So many times when I watch the Michael Coren Show on CTS Television, Coren finds it necessary to correct a guest and remind her or him that, (a) Roman Catholic clergy sexually abuse children at or below the rate others do; and (b) most of the sex-abuse by Roman Catholic clergy is committed by homosexuals rather than by pedophiles.
“While sexual abuse is obviously grotesque, the number of occurrences in the Catholic Church is neither higher nor lower than any other denomination or religion and the same as those in education, sports and any other institution that involves a power dynamic between adults and youth. …
“What these same people seldom discuss, because it runs directly contrary to their politics, is the genuine nature of abuser and abused. Forty years of statistics show that 85% of the latter have been teenage boys. Their tormentors were homosexual men.”
– Michael Coren
Making these distinctions seems vitally important to Coren. He makes them frequently on his TV show, and he has also taken pains to make this distinction in, at least, one of his columns.
On last night’s show, for example, he insulted regular panelist Marianne Meed Ward, interrupting a valid point she was making to make sure he interjected his hair-splitting claims.
I can see why this apologist for the RCs might want to “set the record straight” regarding the proclivity of RC clergy to sexually abuse children and youth: after all, it is his choice of faith that is being maligned.
Cannot he see though that the real evil here is the fact that young people—children and youth—are being sexually abused? Should anyone really give a rat’s ass about whether the abusers are more or less likely to be RCs or whether or not they are victims of hebephilia or pedophilia? How much does it really matter whether the abused children were ten or 15? In either case they are victims of one of society’s most egregious crimes.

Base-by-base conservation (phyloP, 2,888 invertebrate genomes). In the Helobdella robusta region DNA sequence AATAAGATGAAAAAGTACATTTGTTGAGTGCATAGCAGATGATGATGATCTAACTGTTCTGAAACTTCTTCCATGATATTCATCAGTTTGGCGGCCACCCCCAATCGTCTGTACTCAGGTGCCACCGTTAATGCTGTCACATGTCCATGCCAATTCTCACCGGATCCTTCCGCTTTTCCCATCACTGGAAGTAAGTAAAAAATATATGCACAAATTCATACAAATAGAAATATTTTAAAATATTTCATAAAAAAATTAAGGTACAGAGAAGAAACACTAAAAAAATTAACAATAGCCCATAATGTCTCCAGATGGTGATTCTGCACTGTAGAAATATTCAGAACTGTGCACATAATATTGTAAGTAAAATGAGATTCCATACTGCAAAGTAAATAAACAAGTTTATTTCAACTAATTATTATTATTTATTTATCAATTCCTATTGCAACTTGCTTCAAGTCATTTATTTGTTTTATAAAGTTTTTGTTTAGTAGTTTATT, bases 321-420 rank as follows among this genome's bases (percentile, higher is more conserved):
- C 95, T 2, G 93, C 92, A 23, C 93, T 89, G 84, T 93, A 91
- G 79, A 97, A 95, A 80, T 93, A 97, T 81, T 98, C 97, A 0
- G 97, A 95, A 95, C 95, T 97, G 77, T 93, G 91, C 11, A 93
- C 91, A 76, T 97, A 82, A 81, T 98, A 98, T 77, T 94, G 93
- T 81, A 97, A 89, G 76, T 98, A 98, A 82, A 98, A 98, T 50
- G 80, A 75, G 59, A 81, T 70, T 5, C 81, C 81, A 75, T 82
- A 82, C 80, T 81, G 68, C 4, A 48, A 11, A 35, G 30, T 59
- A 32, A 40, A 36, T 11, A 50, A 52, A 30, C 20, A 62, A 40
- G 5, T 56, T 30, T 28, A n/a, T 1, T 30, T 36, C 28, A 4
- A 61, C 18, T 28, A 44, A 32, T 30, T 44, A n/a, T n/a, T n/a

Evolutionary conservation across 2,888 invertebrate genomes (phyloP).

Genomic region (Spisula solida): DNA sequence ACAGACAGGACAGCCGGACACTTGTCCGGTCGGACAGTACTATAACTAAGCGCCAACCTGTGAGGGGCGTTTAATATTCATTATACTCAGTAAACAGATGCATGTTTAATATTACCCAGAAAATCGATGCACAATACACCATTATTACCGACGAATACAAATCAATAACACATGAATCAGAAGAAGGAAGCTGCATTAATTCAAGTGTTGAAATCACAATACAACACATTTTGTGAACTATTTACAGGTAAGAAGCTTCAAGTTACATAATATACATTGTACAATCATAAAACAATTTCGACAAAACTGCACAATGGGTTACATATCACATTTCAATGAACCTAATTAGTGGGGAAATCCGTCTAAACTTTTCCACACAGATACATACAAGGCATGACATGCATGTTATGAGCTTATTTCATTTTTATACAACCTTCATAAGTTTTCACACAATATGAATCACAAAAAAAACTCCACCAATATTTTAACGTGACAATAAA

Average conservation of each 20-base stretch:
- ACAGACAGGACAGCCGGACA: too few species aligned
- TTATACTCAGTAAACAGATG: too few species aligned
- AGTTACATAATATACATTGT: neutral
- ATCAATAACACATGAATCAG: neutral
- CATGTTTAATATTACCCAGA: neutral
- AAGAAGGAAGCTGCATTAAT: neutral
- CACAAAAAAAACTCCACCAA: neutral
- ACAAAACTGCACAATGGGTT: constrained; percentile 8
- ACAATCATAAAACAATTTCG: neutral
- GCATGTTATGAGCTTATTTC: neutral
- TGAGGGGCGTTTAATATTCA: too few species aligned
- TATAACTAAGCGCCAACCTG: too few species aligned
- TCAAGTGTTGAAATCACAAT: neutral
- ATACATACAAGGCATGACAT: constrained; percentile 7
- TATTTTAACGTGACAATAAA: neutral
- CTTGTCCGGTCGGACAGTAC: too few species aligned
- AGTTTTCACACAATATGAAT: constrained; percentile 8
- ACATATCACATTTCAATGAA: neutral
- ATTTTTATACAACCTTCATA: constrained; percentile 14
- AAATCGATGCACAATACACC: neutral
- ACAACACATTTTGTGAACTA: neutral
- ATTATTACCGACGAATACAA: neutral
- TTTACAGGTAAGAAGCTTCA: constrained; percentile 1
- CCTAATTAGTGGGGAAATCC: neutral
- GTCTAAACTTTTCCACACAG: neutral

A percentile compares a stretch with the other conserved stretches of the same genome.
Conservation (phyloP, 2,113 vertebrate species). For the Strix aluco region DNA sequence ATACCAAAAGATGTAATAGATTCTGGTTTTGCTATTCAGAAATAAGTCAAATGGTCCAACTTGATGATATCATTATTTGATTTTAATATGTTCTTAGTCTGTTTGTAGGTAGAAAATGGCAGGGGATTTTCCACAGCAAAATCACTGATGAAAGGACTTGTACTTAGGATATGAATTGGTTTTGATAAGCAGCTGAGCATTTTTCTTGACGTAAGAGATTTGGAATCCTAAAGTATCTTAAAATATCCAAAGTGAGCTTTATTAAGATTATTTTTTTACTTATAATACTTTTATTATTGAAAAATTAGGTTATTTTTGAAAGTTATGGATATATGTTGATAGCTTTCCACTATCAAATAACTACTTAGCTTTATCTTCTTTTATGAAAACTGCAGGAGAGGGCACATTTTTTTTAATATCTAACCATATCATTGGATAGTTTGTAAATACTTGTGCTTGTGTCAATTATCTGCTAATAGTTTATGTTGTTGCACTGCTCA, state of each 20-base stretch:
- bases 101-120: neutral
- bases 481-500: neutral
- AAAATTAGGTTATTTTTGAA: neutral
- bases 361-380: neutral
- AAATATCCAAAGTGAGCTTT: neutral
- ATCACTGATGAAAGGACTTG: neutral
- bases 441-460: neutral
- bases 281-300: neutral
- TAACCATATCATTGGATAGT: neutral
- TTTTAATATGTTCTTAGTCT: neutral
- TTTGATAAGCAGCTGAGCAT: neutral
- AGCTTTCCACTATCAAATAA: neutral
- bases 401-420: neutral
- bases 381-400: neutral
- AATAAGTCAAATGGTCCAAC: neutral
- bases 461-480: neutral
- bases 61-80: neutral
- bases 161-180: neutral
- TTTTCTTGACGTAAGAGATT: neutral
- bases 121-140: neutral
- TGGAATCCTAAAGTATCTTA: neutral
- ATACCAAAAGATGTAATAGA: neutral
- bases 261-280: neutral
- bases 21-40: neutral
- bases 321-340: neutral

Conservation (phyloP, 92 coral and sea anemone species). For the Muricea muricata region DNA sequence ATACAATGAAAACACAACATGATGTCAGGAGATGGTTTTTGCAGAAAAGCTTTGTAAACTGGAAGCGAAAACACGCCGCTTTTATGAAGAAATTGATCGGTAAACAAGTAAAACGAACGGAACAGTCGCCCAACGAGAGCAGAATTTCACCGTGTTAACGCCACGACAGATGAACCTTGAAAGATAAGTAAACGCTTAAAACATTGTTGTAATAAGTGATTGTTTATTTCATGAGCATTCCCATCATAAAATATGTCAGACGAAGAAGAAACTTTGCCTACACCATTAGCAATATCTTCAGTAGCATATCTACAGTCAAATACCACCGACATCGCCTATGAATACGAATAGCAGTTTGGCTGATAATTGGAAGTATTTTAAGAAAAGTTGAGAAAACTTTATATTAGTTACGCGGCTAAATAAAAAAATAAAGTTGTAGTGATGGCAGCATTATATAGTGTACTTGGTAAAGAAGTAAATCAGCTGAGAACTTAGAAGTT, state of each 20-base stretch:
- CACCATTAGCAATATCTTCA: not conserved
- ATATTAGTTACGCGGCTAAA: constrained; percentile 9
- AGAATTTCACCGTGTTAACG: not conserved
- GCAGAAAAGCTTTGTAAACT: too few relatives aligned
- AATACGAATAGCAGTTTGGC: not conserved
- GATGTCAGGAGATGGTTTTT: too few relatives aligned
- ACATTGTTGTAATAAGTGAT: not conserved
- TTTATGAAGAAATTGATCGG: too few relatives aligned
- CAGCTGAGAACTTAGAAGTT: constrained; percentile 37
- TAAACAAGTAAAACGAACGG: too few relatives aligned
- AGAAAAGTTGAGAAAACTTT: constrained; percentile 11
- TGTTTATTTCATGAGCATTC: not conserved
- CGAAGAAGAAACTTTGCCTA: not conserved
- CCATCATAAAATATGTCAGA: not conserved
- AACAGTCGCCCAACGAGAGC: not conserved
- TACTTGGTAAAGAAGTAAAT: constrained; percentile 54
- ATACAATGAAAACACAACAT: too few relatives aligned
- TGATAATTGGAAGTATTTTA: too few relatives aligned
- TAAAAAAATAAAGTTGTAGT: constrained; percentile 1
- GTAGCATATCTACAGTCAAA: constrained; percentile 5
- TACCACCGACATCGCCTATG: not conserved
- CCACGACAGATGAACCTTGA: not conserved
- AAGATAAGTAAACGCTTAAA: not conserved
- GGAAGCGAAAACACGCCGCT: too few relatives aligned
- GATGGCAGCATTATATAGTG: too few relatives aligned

Time and again over several decades, children and youth of different ages have been sexually abused by adult Roman Catholic clergy and members of RC religious orders. And, time and again, those abuses have gone un-reported to civil authorities and been covered up by senior RC clergy. The list of publicly known crimes is long and shameful.
These are shameful criminal acts and unconscionable conspiracies that deny justice for the victims. No amount of hair-splitting will make these acts less heinous.
Roman Catholics have to find a way of dealing with this crisis without trying to make these terrible deeds seem less abhorrent. Only a few week ago, a senior cardinal said the Roman Catholic faithful will not be swayed by “petty gossip” about child sex-abuse allegations.
Archbishop Robert Zollitsch, Germany’s top Catholic bishop, apologized in March for mistakes he made in failing to report to authorities a case of suspected abuse by a priest in the Freiburg diocese nearly 20 years ago. A mistake, mind you, not a criminal conspiracy, not an appalling lapse in judgment.
I can’t even imagine the pain these utterances must have caused the hundreds, perhaps thousands, of victims of sex abuse when they read these insensitive remarks.
I sense that Michael Coren is writing a book on this subject, but I hope I’m wrong. As are many thousands of other RCs around the world, he does seem genuinely to be trying to come to grips with this difficult and complicated crisis within his church. And for that I cannot criticize him. But, while Coren is an interesting, intelligent commentator on most political and social subjects, on religion—and especially as it concerns Roman Catholics—he’s far too much of an apologist for his faith to do any real good for the victims of these crimes.
And it is the victims and only they for whom I have sympathy. Any attempt to “explain” these crimes can only do more harm than good to the victims.